In 2003, Alice Bast founded the National Foundation for Celiac Awareness (NFCA). She turned a life of illness, heartbreak, celiac diagnosis, and subsequent recovery into an award-winning organization that changes lives. I’ve shared Alice’s personal celiac story often because it involves celiac symptoms often tragically overlooked—infertility, miscarriage, stillborn birth, and a child with an extremely low birth weight. As a gluten intolerance and celiac support group leader, I hear many similarly tragic stories, both from individuals directly and from family members and friends of those affected. Usually, it’s people who know about the connection between ob/gyn issues and gluten who are sharing the stories with me in frustration. I can count the number of times on one hand that those who have suffered these symptoms have had their physician cite celiac disease (on non-celiac gluten issues) as a possible cause. Even when there is a history of celiac in the family. Even when there are other symptoms of celiac disease present. Even when the tragedies of infertility, miscarriage, stillbirth, and non-thriving babies are repeated again and again. Even when a knowledgeable relative or friend gets the patient to inquire about the possibility of celiac disease or a gluten connection. Almost every single time, the possibility is of celiac is not offered (or dismissed) by the physician and celiac testing is not done. If this situation is one you’ve experienced, demand celiac testing. I’d go even further to say that if celiac testing is negative, still eliminate gluten from your diet. Remember that a recent study showed that gluten sensitivity is real and affecting far many more millions than celiac. Together these conditions affect at least 21 million people. While gluten sensitivity is still associated with less severe reactions to gluten with no damage, respectfully, I believe much more is to come on that subject. (I’m sure many of you who do not have a celiac diagnosis, but still live—and thrive—gluten free would agree.)
The NFCA offers a wide array of resources for all. I’m going to give you a “rundown” on some of them because I feel you really need to know what’s available to you through this excellent organization.
Think you may have celiac? Complete this symptom checklist, print out the results, and take them to your doctor. Don’t stop at completing the checklist before you head out the door though. Gather your “ammunition.” Head over to one of my very favorite parts of NFCA’s website—the Personal Stories. The stories are categorized by symptoms (e.g. Pregnancy and Fertility Issues, Headaches, Child Development, Osteoporosis), so you can quickly read the stories of those who have experienced the same symptoms as you. There are many, many stories and all are worth a read. One that I’ve shared time and time again is Allison’s story because it shows the damage that consuming spelt can quickly do to someone who is gluten free. Alison’s story also shows how rapidly the consumption of gluten can debilitate a person, even a previously energetic, athletic teenager. Even if you have been given an explanation of your condition previously by your doctor, like “you’re older; osteoporosis is a given,” “migraines run in your family,” or simply, “you’re anemic” with no explanation, read the stories and print out the ones that you can identify with. Highlight the parts that speak to you and take them to your doctor with the completed symptoms checklist.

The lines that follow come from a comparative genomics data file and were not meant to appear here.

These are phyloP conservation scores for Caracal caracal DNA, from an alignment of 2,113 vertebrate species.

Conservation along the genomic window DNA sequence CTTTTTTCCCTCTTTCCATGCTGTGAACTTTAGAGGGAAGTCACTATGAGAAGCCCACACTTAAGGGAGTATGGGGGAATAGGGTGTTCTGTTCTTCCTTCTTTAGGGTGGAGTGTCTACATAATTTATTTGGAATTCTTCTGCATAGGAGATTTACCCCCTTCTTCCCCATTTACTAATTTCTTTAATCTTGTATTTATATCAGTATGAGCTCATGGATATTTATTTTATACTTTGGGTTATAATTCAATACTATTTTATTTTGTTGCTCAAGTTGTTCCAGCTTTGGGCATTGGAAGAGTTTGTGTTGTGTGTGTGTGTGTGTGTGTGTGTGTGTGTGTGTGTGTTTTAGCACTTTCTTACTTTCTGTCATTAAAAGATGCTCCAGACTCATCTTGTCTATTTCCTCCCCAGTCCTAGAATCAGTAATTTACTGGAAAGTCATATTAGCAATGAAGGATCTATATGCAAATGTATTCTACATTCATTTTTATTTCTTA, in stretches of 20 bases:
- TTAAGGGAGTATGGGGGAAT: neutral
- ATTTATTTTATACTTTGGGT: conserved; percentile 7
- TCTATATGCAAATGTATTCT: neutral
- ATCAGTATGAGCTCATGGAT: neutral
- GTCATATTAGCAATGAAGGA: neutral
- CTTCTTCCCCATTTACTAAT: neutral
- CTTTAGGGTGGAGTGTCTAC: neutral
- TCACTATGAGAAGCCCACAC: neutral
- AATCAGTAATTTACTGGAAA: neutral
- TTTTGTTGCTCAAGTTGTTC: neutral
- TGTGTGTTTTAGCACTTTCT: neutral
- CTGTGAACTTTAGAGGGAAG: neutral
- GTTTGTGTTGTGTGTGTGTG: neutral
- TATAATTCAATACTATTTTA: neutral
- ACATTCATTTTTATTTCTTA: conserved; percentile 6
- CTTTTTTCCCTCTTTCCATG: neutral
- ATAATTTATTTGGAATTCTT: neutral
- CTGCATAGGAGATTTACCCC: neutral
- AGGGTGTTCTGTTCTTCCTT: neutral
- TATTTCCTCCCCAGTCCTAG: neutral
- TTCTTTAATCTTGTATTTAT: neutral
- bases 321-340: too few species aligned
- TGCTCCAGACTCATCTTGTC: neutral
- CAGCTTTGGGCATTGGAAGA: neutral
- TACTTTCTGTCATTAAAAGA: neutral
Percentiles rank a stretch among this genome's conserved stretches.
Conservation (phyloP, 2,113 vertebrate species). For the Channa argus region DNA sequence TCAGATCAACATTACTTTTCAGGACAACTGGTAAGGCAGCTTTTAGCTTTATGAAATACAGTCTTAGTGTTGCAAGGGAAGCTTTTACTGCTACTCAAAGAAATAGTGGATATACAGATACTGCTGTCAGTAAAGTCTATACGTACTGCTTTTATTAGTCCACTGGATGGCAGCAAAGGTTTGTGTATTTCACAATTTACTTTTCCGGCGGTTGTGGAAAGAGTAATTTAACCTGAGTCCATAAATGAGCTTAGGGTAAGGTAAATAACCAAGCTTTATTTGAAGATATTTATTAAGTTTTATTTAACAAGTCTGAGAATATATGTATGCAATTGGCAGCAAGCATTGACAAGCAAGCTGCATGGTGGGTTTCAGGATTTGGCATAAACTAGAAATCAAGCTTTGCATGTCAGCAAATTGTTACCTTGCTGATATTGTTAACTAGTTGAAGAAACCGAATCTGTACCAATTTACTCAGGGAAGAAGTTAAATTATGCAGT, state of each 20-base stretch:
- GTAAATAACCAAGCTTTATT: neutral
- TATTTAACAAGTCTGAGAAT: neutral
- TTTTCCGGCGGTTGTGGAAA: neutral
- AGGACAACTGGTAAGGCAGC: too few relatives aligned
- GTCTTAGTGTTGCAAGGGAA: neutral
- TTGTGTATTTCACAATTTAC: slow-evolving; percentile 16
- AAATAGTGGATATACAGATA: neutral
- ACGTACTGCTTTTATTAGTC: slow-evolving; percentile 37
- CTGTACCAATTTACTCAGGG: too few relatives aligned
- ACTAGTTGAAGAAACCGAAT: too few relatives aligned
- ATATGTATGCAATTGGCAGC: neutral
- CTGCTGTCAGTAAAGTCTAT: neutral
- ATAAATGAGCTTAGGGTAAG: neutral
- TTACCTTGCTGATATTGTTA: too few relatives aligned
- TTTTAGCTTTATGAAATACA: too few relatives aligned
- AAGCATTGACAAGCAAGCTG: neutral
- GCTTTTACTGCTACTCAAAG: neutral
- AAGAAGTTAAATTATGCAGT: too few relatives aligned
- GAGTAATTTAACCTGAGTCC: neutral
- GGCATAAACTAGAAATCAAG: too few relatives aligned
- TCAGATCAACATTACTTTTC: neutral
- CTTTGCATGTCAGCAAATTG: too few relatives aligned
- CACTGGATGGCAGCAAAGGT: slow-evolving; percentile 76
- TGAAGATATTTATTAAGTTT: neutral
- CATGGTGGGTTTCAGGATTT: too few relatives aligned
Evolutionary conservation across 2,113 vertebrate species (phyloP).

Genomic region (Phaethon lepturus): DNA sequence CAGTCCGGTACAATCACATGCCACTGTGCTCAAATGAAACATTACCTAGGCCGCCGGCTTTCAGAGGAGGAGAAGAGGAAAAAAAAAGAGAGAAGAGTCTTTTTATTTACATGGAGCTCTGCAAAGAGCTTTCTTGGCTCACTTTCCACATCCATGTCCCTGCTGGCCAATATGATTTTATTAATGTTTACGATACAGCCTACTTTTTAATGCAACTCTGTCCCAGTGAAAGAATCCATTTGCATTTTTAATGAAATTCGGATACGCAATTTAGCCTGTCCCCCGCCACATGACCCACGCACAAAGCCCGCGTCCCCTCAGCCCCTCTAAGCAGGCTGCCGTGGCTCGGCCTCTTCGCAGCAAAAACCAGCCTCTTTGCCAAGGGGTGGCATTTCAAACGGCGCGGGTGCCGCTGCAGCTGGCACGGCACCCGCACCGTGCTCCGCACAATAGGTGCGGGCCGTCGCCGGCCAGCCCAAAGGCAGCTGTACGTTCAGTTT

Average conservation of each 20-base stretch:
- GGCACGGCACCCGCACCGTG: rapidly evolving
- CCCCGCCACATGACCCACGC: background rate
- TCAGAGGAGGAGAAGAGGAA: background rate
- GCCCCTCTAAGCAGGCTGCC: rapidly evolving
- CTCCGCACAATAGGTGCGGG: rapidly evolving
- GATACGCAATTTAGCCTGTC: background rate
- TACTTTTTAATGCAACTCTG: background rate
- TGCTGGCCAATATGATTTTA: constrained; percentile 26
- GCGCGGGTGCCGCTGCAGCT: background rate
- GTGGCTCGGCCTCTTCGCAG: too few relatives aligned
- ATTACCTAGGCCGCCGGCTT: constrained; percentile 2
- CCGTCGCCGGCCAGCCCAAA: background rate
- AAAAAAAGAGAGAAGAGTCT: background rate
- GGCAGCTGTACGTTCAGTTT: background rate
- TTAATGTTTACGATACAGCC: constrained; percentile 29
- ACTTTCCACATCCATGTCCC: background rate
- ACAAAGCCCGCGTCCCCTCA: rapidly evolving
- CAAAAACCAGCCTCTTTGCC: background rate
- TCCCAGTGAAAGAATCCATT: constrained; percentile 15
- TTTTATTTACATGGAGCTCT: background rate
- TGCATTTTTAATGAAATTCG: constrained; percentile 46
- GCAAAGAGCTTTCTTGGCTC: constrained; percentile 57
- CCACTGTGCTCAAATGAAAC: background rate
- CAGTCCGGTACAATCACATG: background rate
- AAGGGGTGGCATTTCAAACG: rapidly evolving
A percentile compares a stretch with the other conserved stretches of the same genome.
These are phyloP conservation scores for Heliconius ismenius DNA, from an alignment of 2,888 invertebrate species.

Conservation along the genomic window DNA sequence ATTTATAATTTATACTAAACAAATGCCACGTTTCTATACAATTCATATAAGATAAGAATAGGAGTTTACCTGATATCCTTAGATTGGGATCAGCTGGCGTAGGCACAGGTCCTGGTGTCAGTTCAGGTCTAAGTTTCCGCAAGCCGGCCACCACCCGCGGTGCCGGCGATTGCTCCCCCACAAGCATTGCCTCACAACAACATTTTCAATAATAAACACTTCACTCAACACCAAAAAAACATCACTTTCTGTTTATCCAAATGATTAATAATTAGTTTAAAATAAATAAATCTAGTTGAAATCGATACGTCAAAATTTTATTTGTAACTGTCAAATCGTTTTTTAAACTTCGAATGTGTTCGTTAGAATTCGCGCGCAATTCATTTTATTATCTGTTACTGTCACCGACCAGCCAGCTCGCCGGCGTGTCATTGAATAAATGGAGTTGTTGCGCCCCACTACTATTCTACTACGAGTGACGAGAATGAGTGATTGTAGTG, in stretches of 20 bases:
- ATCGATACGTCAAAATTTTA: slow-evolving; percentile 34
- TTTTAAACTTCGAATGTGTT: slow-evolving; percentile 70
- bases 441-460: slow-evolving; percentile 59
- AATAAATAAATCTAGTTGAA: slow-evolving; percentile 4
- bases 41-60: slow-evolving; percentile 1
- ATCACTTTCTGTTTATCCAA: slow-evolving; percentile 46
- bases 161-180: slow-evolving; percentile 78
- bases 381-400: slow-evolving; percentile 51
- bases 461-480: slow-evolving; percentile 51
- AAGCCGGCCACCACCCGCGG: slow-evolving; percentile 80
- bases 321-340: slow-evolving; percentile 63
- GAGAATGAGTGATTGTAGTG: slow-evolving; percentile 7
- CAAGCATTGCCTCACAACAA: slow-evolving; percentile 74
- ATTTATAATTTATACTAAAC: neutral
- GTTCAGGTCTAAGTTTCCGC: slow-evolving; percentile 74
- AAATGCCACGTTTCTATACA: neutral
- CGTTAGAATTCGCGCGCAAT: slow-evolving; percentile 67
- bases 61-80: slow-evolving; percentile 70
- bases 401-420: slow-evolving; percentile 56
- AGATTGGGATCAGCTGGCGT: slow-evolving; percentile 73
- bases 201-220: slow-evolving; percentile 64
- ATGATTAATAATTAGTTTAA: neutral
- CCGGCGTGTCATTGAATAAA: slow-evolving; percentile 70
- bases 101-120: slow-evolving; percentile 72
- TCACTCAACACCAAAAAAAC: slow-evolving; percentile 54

What else should you check out on the NFCA’s website? Related Diseases can be eye opening. People with related diseases should always be tested for celiac, but often they are not. If you have one of the diseases shown, again, demand testing. We demand a refund when the cashier at the grocery store charges us the regular price for a sale item. If the cashier balks, we persist. Yet we often do not “persist” with our doctors because they are authority figures. In short, we often don’t demand the best health care for ourselves. The fact is the doctor is working for you and you can “fire” him/her, but before you go that far, gather your “ammo” and attempt to educate as you demand what you need. Most doctors really do want to help you get well, but many remain uninformed on celiac disease and non-celiac gluten issues as well.
As a group leader and community speaker, I frequently call upon the NFCA for handouts for community presentations. The NFCA has graciously sent me dozens of handouts that I’ve shared with folks trying to determine if they have gluten issues and others new to the gluten-free diet. For you, they have a page of Printable Guides. Some of these may also be used as a way to communicate with your doctor and get what you need as a patient experiencing symptoms. NFCA even has a program now to educate health care professionals, including primary care physicians. You are even given the materials to convince your physician to pursue this education on celiac.
Get up to speed on the Facts and Figures of celiac disease here. If you need more in-depth information on a topic or specific support, check out NFCA’s live webinars. They cover a wide array of topics to help the gluten-free public. For example, there’s one for the person who is 60 and over, another for the gluten-free teenager heading off to college, and another on successfully being gluten free during the holidays. You can sign up to join them live or you can view them at your convenience as all are archived on their website.